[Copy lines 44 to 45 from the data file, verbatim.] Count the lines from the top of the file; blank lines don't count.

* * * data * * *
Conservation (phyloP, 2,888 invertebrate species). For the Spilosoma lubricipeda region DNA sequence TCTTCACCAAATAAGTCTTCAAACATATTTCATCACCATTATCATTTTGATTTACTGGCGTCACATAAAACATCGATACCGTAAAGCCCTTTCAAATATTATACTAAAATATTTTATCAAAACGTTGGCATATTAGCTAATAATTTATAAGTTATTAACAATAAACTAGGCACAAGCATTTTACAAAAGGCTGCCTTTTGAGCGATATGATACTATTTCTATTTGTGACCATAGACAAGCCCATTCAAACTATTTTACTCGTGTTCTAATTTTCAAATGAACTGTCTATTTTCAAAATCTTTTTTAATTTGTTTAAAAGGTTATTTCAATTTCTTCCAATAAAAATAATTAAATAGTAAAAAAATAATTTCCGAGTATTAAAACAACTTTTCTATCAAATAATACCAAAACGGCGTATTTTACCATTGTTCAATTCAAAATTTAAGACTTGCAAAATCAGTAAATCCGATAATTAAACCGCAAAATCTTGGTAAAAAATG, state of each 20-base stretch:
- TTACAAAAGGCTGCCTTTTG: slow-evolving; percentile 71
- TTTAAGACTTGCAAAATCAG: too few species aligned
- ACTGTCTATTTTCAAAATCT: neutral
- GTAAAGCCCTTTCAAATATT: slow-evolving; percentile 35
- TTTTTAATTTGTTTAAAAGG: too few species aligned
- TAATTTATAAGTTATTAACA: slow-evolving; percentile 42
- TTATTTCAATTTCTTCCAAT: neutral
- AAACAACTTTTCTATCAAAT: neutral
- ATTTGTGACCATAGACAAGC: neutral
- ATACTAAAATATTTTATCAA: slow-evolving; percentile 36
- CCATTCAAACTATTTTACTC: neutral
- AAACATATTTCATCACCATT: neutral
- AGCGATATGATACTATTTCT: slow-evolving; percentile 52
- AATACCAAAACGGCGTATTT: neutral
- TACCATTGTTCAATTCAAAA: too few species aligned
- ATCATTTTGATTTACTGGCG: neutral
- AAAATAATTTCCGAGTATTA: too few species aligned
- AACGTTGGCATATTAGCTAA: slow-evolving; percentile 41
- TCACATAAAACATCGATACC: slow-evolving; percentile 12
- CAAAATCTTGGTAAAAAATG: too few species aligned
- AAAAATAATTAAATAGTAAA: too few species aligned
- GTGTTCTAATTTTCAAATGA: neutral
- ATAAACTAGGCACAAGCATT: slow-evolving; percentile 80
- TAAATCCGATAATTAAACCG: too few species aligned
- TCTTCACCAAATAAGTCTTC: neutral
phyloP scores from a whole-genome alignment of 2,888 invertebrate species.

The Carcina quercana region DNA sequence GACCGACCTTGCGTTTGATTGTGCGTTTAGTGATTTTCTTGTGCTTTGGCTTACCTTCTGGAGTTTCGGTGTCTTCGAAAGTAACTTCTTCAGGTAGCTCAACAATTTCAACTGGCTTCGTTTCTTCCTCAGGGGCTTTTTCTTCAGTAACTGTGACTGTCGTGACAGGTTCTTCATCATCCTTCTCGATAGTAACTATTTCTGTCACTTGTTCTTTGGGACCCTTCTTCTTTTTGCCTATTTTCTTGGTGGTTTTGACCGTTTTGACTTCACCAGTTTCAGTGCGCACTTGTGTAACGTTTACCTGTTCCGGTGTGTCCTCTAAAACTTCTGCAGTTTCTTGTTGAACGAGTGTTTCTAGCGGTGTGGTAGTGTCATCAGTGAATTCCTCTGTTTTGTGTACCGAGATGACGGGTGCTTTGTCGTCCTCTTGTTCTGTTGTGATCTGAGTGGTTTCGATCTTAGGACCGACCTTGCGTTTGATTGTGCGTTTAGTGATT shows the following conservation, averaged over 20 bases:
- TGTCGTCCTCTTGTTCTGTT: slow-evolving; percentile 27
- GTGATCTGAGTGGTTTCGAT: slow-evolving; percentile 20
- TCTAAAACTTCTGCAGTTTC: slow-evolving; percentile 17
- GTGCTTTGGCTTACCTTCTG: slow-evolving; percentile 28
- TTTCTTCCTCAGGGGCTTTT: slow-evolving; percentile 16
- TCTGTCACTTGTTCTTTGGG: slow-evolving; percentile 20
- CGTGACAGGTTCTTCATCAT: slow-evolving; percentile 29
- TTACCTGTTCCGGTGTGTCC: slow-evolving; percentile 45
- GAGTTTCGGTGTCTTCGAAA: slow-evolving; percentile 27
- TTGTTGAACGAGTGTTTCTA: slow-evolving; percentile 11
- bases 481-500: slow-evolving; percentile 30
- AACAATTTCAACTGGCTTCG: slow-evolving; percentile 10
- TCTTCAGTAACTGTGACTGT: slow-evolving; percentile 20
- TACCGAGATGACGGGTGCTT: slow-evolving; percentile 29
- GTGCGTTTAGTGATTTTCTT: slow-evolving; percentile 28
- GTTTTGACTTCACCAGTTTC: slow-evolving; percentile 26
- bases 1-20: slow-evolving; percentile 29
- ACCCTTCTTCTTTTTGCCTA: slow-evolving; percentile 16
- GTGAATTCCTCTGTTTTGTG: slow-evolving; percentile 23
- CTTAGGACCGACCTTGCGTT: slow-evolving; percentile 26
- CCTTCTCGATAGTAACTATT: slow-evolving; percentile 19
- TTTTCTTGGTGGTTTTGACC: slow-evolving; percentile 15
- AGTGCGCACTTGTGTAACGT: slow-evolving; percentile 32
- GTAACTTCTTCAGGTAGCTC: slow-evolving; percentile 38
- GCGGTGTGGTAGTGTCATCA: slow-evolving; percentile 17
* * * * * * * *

- GTTTTGACTTCACCAGTTTC: slow-evolving; percentile 26
- bases 1-20: slow-evolving; percentile 29